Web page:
by Mariana Vieira
The transition from British to American hegemony, a shift that fundamentally shaped the post-1945 world order, is often characterised as peaceful. This is brought about by the choice of terminology and the analytical slippage between hegemony and empire. While there were no direct hostilities between the UK and the US as the former declined and the latter ascended, the study of empire highlights the conflict and violence of the two key processes of transition: the rise of the United States and the decline of Great Britain. Indeed, terminology matters because it enables scholars to consider the interactions and dynamics between metropole, the core territory around which power is centralised, and the extensive periphery of dominated areas.
The transition from Pax Britannica to Pax Americana did not happen immediately and the building blocks leading to it were hardly peaceful. Special mentions include the Spanish-American War (1898), the wars of decolonisation, and both World Wars. The absence of a typical hegemonic war between the dominant power and the rising challenger led experts to believe that a peaceful transition took place sometime in the early-mid twentieth century.
However, in determining a more precise timestamp, the most persuasive dates do follow a conflict that fits with the other main characteristics of hegemonic war: a total conflict involving major states that is unlimited in terms of political, economic, and ideological significance. Here, the Second World War epitomises the decay of the European international political order and the triumph of American power. Moreover, even proponents of the peaceful transition thesis highlight how the US became committed to enforcing order internationally after the ‘cataclysm’ of the Second World War.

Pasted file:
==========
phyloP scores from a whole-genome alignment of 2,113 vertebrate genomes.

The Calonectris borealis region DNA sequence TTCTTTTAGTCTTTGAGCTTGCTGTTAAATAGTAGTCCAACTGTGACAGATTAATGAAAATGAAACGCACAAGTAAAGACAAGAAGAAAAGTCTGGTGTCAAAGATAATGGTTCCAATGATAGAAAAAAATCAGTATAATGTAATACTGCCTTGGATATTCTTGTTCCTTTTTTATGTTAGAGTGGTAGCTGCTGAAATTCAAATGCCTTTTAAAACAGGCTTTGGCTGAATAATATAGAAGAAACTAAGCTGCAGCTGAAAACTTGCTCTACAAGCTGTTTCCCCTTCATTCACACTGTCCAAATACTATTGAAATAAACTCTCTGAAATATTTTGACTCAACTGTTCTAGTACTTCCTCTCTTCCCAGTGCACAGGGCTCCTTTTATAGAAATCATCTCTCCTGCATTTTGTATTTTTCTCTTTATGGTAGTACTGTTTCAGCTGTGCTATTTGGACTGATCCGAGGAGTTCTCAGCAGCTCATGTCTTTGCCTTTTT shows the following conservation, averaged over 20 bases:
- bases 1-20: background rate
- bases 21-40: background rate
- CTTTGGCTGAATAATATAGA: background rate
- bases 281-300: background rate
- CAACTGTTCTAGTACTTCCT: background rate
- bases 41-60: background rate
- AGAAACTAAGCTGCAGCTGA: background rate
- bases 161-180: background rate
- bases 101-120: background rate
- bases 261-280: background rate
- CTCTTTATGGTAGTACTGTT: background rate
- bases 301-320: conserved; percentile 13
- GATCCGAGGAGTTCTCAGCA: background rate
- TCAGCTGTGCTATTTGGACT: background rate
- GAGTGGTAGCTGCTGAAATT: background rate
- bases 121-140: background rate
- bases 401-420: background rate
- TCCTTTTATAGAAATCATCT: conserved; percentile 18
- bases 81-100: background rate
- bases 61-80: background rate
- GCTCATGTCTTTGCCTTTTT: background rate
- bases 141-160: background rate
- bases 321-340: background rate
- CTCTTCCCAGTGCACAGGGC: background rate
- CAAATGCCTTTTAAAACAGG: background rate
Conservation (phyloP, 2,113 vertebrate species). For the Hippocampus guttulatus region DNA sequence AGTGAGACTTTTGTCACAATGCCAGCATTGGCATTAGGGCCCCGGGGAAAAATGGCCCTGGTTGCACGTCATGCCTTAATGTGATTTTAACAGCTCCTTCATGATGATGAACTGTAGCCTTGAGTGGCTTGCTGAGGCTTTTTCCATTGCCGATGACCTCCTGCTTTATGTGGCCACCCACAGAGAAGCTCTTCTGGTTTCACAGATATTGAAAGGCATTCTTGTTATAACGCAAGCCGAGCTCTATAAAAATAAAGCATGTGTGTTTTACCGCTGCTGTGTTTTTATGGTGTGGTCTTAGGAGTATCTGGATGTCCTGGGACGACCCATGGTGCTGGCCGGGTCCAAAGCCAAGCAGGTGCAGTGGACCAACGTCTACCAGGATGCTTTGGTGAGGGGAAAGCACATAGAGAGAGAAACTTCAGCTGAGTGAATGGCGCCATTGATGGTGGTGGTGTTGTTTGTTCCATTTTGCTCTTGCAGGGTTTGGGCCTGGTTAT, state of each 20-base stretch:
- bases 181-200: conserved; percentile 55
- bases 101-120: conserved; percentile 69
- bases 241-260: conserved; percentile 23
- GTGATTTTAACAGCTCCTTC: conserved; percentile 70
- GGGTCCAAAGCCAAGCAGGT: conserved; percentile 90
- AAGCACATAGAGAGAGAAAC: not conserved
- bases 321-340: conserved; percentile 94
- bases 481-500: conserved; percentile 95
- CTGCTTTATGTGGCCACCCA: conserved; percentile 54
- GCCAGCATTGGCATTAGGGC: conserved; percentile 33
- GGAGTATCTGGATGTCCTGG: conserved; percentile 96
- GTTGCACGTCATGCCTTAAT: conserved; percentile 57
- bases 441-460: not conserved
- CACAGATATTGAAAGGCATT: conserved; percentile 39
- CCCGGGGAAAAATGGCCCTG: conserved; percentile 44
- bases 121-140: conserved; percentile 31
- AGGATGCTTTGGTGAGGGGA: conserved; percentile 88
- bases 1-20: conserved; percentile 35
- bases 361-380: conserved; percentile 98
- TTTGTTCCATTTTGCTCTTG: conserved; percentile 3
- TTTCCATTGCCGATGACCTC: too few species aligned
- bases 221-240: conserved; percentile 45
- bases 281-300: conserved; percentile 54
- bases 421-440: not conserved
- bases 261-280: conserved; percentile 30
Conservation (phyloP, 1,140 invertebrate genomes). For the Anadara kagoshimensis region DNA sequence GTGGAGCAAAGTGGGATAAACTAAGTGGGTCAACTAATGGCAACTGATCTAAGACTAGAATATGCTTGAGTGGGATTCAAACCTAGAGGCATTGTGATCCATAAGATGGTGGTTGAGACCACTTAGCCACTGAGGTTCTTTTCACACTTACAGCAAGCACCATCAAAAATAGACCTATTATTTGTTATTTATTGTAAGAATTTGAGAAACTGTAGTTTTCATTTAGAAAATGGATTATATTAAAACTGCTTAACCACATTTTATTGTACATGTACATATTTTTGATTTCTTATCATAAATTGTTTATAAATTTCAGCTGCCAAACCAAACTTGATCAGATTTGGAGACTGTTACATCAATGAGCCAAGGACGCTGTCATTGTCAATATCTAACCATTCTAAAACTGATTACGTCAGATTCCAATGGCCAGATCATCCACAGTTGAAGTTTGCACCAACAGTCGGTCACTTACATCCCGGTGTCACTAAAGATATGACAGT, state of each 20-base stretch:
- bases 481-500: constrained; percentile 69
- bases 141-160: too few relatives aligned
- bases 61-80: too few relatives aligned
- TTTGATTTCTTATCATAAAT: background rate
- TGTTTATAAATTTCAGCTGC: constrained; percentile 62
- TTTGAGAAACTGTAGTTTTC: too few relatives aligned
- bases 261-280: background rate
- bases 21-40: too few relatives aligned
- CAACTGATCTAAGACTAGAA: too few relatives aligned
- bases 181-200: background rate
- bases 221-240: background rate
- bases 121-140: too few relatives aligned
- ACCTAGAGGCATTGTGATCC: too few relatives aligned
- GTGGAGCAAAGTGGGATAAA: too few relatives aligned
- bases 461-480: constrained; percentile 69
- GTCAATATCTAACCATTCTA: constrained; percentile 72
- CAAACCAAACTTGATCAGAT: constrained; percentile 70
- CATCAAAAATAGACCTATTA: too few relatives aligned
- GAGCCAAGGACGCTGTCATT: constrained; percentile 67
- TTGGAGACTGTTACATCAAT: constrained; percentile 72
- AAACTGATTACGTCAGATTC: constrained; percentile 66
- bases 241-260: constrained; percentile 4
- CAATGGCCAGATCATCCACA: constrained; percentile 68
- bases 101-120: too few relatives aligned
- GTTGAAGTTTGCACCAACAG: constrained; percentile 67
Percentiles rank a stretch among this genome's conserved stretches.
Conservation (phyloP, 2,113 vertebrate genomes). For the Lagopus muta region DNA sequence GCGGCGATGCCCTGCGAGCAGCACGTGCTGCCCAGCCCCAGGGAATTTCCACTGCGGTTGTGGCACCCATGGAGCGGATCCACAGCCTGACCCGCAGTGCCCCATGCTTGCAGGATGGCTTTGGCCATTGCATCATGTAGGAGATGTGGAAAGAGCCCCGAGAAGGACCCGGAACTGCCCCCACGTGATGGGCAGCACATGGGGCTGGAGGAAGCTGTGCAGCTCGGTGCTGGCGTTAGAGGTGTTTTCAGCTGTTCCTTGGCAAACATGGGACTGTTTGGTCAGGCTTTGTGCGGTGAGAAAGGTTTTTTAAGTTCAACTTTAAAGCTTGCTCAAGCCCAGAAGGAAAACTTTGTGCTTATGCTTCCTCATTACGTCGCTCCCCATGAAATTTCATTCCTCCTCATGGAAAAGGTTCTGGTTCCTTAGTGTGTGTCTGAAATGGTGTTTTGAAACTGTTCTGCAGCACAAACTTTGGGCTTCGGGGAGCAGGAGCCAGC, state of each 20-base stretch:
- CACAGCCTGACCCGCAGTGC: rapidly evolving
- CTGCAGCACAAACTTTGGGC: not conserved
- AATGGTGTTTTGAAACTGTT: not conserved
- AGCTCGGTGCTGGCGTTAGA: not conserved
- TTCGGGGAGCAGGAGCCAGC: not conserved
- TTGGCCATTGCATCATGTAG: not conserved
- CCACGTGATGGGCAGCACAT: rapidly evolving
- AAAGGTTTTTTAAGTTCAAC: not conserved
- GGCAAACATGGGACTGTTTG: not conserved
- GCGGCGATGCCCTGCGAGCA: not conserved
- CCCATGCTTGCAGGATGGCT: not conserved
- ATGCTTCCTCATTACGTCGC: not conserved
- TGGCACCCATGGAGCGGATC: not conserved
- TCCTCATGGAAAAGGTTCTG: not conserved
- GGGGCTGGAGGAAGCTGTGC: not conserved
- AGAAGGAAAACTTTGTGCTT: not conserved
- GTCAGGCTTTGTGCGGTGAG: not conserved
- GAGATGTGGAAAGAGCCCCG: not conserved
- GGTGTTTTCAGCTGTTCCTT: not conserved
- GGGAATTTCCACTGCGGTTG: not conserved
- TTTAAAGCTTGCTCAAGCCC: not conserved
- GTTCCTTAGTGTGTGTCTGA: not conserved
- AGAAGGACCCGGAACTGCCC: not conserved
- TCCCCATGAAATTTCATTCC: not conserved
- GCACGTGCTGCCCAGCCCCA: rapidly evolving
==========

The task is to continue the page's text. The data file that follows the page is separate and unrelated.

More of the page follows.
US hegemonic ascendency accelerated after the annexation of overseas territories, the spoils of the American victory in the war of 1898. While these territorial acquisitions were unprecedented, the Spanish-American War and its consequences have been argued to represent a ‘logical culmination’ of the major trends in nineteenth-century US foreign policy. In removing Spain from the Western Hemisphere and increasing American’s reach in East Asia, the war was crucial in advancing the US’ status as a world power and a full-fledged member of the imperial club.
Analysing America’s colonial experience during the earlier period of transition as an empire, as opposed to as a hegemon allows for a more complex image that highlights the violence and day-to-day coercion intrinsic to how the American empire was built. Whereas hegemons are strictly concerned with influence over foreign affairs, empires seek to exert control over the political regime of the periphery, thereby encompassing both domestic and foreign policy spheres. As an empire, the US proceeded to transform Cuba into a neo-colonial economy built around cash-crops and closely tied to the US market, while the Philippines witnessed an especially brutal war of ‘benevolent assimilation’ furthered by ideologies of racial difference.
The following period of US hegemonic maturity and UK hegemonic decline was partly engendered by significant changes in the international context. As the US entered a global field that was already mostly colonized, it seemingly maintained international peace – or the existing level of colonial violence – by supporting its European allies and outsourcing territorial control. However, the emergence and proliferation of anticolonial nationalism in the periphery changed the global landscape. As the First World War brought to a boil the decades long-simmering tensions of militarism, alliances, imperialism, and nationalism, its aftermath witnessed the break-up of several empires on the losing side, the weakening of the victorious’ hold on their colonial possessions, and the widespread circulation of President Wilson’s Fourteen Points.